Have you ever tried to make big changes in your life? You might have met someone special whose story inspired you to live life differently. A major event could have affected you or you might have been changed by something you experienced or learned.

After the Holocaust, a survivor tracked down the fellow survivor who had gifted him new boots in the ghetto, allowing him to survive. He brought with him the worn pair of boots. Upon seeing the boots, the savior beckoned his guest to come see the centerpiece of his china cabinet, a worn pair…

While I was leading a congregational trip to Israel this past June, Israeli author A.B. Yehoshua passed. He was a dynamic person and novelist. And he liked to create dialogue and debate. For example, I recall him once saying, “Judaism outside Israel has no future. If you do not live in Israe…

Yitzhak Ben-Zvi (1884 – 1963) was called to the presidency of Israel after Chaim Weitzman died in 1952. On the day he became president, he returned home at night and found a sentry marching up and down in front of his house and asked the soldier what he was doing there. The young officer rep…

I visit eleven hospitals each week in my work as a Hospital Chaplain for Jewish Family & Children’s Service. Nearly each time there is a patient who requests a prayer for healing – usually, Mi Sheberach. And each time I offer the prayer both in Hebrew and English so the patient and the f…

The year was 1242. Nicolas Donin, an apostate Jew, put the Talmud on trial.

During Rabbinical School, I traveled to El Salvador with American Jewish World Service and was introduced to a woman named Maria. Maria shared about her time fighting in the jungle and what she had to do to stay alive, even showing the scars from where she had been shot. She was introduced t…

I visited Israel recently. Seeing this week's Torah portion, I wondered about discussing some of my experiences in the Holy Land. This week's parshah tells us that because of the way 10 spies spoke negatively about the land of Israel, the Jews had to stay in the desert for 40 years until all…

This week’s parsha, Bha’alotcha begins with a command for Aaron: (Num 8:2)

In this week’s Torah portion, the Torah talks about the sotah, the wayward wife, who is suspected of infidelity. Her husband, after having warned her not to be secluded with a specific individual that he suspects may have been intimate with his wife, brings her to Jerusalem and to the Holy T…

This week’s Torah portion Bamidbar is usually read on the Shabbat before Shavuot. So our Sages connected the two. Shavuot is the time we remember the giving of the Torah. Bamidbar means, “In the wilderness.” Judaism emphasizes the memory we received revelation bamidbar, “in the wilderness.” …

One of the most famous questions ever asked by the ancient rabbis concerns the first lines of our parshah.

As we go through life, we can struggle to keep our connection to G-d, through prayer and Torah study, as fresh, exciting, invigorating and inspirational as it is meant to be.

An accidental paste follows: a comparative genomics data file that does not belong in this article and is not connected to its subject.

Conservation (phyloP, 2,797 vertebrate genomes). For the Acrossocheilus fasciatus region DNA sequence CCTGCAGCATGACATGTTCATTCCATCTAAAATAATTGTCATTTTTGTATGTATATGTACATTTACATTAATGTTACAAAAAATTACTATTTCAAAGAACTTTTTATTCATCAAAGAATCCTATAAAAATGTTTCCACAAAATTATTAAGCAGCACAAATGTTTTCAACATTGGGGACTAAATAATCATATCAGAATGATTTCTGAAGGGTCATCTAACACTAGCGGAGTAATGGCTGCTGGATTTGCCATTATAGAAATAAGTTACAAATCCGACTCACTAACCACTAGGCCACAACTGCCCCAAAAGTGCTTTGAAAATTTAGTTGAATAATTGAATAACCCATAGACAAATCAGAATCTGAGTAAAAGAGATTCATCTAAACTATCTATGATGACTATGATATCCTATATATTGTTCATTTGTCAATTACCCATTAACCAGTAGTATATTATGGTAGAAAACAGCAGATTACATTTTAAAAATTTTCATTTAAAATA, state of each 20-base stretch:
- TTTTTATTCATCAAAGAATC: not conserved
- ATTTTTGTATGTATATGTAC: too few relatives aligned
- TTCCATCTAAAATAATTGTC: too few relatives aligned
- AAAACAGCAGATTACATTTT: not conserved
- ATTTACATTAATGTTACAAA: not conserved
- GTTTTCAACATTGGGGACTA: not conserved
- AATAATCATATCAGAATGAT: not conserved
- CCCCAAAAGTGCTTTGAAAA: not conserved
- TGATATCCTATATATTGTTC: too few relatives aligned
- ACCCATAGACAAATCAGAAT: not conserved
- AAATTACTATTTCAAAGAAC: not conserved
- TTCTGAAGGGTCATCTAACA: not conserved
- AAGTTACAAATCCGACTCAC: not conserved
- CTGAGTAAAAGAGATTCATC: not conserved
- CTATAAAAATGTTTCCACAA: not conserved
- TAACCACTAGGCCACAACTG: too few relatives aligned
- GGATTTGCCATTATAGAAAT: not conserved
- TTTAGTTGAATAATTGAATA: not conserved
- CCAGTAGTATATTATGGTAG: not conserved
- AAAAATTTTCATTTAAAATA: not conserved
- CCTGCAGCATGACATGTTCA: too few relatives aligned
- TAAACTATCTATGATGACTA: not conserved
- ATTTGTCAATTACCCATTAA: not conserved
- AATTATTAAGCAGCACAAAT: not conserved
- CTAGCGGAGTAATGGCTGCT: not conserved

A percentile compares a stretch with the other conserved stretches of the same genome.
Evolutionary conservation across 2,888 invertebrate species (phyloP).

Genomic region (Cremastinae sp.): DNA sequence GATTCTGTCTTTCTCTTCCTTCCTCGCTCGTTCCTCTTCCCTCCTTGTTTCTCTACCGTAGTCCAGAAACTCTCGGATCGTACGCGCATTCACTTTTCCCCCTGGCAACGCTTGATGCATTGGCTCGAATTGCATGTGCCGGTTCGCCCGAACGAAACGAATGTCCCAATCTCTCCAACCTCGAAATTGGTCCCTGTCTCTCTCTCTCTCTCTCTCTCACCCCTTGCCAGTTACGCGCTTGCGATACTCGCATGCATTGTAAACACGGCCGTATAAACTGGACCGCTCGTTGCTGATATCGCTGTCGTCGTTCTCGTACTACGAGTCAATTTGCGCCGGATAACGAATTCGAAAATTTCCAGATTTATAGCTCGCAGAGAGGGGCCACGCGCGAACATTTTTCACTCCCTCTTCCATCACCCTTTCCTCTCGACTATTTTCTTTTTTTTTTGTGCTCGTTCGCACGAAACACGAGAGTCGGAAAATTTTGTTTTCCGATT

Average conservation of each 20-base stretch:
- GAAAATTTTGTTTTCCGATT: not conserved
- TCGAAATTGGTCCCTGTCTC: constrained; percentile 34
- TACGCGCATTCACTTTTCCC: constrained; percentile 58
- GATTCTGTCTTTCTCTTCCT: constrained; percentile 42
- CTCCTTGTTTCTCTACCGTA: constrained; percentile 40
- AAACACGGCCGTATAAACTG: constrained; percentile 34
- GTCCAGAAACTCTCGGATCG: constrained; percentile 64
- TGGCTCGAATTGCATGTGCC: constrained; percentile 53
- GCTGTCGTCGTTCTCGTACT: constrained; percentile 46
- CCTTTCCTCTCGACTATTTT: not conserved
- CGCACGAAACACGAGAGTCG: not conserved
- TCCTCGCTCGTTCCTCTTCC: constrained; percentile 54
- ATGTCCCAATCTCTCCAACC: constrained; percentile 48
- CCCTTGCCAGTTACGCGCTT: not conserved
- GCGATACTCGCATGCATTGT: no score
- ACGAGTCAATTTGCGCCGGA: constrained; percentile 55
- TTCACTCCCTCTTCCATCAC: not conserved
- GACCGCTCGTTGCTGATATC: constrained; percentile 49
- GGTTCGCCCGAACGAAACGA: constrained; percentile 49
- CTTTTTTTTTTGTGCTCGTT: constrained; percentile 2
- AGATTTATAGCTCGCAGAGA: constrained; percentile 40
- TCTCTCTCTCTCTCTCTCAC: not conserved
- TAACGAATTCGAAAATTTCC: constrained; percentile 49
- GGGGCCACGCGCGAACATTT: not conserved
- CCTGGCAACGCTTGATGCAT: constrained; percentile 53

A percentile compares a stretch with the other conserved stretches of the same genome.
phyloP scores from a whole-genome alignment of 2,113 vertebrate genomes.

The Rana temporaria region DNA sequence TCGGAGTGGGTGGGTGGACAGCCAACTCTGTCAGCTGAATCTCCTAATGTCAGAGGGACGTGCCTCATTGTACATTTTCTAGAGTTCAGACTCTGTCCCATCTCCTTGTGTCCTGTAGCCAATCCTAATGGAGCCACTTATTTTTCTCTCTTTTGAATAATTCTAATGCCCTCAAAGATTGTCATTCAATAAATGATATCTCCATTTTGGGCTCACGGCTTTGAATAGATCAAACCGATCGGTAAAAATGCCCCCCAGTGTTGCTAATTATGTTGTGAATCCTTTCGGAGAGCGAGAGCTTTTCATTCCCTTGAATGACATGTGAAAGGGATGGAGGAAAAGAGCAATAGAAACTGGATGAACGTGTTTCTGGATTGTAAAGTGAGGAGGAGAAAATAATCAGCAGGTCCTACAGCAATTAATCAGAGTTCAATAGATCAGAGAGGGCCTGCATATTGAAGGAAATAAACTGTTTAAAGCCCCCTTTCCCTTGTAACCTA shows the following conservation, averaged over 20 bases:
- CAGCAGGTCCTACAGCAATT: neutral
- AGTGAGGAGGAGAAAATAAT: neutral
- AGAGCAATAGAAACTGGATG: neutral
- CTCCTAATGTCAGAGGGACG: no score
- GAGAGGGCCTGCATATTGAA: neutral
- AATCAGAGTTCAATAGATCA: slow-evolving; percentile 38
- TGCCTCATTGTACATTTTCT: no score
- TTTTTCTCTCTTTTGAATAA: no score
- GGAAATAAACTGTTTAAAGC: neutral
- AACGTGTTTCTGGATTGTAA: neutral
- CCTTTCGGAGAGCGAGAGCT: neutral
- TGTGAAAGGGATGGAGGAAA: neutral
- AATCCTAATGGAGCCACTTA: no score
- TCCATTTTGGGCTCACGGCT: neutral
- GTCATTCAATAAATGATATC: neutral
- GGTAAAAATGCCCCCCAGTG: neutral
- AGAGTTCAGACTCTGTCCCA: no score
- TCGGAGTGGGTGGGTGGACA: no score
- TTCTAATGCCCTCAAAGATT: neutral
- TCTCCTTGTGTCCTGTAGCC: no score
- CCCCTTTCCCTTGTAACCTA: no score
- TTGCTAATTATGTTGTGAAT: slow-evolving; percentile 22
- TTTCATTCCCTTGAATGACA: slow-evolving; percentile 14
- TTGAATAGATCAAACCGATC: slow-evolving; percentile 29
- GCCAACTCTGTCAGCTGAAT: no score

In the summer of 2014, I and another rabbinic student traveled more than halfway around the world as part of a Joint Distribution Committee Initiative to officiate at the b’nai mitzvah of over sixty Jewish teens in Novosibirsk, Siberia, who had previously not been given the chance to become …

It is an anathema in sagacious Talmudic circles to attribute any of the vicissitudes of life to happenstance. This is demonstrated by the following Talmudic dictums.

Certainly prayers hold significance in the Jewish tradition, but in Midrash Raba for the Book of Exodus, Parshah 21, God pre-empted Moses’ prayer, asking, “Why do you cry out to me?” because the prayers of B’nai Yisrael had already been answered. In time, B’nai Yisrael would transform into B…

As we gather around our seder tables, for many it is a highly anticipated family event, often it is a reunion of friends and family who have conducted seders together in the years past. 

How do you celebrate your birthday? If you’re like the average American, you probably celebrate with cake, a party and presents.

I say several prayers just before walking into hospital rooms or before knocking on a door to visit a sick person who is able to be in their home. I pray for their wellness (either a full recovery or a feeling of wholeness on their journey) and I pray that their family may find strength on t…

This week we will read from two Torah scrolls. The first is the portion of the week, Shemini, which describes the eighth day of the ceremony to ordain the Kohanim (the priests) and to consecrate the Mishkan (the Tabernacle).

This week we celebrate the joyous holiday of Purim. I won’t give you the “gantze Megillah” the complete story, but in short: Haman plots to kill the Jews, and Queen Esther and Mordechai save the day. Haman is hanged and we are still here!

This Shabbat, we not only begin a new book of Torah – Vayikra, Leviticus – but also observe Shabbat Zachor – the Shabbat of Remembering, when we read the commandments regarding Amalek and their crimes against the Israelites.  

As we enter Shabbat this week, my thoughts are with the people of Ukraine. My heart is heavy and worried while I follow the news from Europe. In particular I am thinking of our Jewish sisters and brothers there! In the roughly 30 years since the Iron Curtain lifted Ukrainian Jews have built …

There is a vivid memory that I have as a young boy growing up in Johannesburg, South Africa, walking into a large department store in the suburbs and being faced with a peculiar “nativity.” A large calf surrounded by robed people looking up with great reverence.